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Modern Garden Decoration: Fountains and their Beginnings

Modern Garden Decoration: Fountains Beginnings 1399506434957308.jpg The incredible architecture of a fountain allows it to provide clean water or shoot water high into air for dramatic effect and it can also serve as an excellent design feature to complement your home.

From the onset, outdoor fountains were simply there to serve as functional elements. Water fountains were connected to a spring or aqueduct to supply potable water as well as bathing water for cities, townships and villages. Used until the nineteenth century, in order for fountains to flow or shoot up into the air, their origin of water such as reservoirs or aqueducts, had to be higher than the water fountain in order to benefit from the power of gravity. Fountains were an excellent source of water, and also served to decorate living areas and celebrate the artist. Animals or heroes made of bronze or stone masks were often used by Romans to decorate their fountains. During the Middle Ages, Muslim and Moorish garden designers included fountains in their designs to mimic the gardens of paradise. The fountains found in the Gardens of Versailles were intended to show the power over nature held by King Louis XIV of France. To mark the entryway of the restored Roman aqueducts, the Popes of the 17th and 18th centuries commissioned the construction of baroque style fountains in the spot where the aqueducts entered the city of Rome

Since indoor plumbing became the norm of the day for fresh, drinking water, by the end of the 19th century urban fountains were no longer needed for this purpose and they became purely decorative. Fountains using mechanical pumps instead of gravity helped fountains to bring recycled water into living spaces as well as create special water effects.

Modern-day fountains serve mostly as decoration for public spaces, to honor individuals or events, and compliment entertainment and recreational events.

A Smaller Garden Space? Don't Fret! You Can Still Have a Water Fountain

Since water makes a reflection, smaller spaces will appear bigger. Water features such as fountains benefit from the reflective qualities coming from dark materials. When the sun goes down, you can use submersed lights in a variety of colors and shapes to light up your new feature. profit from the sun’s rays by using eco-lights during the day and underwater lighting fixtures during the night.Smaller Garden Space? Don't Fret! Can Still Water Fountain 894551203039917098.jpg Often utilized in natural therapies, they help to reduce anxiety and tension with their calming sounds.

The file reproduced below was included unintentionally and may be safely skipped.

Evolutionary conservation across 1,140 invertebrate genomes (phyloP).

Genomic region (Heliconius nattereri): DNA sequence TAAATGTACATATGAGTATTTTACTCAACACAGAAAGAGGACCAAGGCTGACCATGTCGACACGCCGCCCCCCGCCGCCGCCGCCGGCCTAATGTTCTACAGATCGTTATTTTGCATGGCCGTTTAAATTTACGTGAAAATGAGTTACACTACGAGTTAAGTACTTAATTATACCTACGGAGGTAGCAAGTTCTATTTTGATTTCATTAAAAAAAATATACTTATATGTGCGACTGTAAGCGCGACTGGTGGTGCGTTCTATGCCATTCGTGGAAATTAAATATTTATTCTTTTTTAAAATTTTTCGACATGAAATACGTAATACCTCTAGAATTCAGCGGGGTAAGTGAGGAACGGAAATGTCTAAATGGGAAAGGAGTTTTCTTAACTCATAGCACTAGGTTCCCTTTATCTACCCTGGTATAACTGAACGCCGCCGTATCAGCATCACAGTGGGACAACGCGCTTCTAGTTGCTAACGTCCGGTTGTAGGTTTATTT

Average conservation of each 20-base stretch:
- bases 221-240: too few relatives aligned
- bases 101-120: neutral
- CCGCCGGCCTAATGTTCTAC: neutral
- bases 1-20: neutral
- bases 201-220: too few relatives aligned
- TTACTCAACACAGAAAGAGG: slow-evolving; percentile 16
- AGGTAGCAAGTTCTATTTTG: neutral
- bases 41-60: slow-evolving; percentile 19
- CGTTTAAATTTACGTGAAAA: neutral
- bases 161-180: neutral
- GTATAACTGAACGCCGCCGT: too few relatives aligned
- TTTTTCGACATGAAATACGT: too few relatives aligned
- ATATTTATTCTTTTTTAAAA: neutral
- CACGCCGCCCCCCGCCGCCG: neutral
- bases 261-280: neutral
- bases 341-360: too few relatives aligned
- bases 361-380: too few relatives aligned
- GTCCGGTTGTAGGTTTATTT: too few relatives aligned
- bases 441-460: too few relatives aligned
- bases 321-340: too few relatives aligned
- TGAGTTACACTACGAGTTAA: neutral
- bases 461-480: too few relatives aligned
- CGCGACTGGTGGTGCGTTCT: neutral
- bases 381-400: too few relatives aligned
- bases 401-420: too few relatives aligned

The greenery in your garden is the perfect place to place your water feature. Ponds, man-made rivers, or fountains are just some of the ways you can you can make it become the central feature on your property. The versatility of water features is that they can be installed in large backyards as well as in small verandas. Considerably improving the ambience is possible by locating it in the most suitable place and include the finest accompaniments.

Anglo Saxon Grounds During the Norman Conquest

The introduction of the Normans in the second half of the eleventh century irreparably altered The Anglo-Saxon lifestyle. The Normans were better than the Anglo-Saxons at architecture and horticulture when they came into power. Nonetheless the Normans had to pacify the whole territory before they could concentrate on home life, domestic architecture, and decoration.Anglo Saxon Grounds Norman Conquest 4356387356129.jpg Most often built upon windy peaks, castles were fundamental structures that permitted their occupants to devote time and space to offensive and defensive strategies, while monasteries were rambling stone buildings generally added in only the most fecund, extensive valleys. Peaceful activities such as gardening were out of place in these desolate citadels. Berkeley Castle is perhaps the most unchanged model in existence at present of the early Anglo-Norman style of architecture. The keep is said to date from William the Conqueror's time period. An enormous terrace encompasses the building, serving as an obstacle to assailants attempting to excavate under the castle walls. On one of these parapets is a scenic bowling green covered in grass and enclosed by an aged hedge of yew that has been designed into coarse battlements.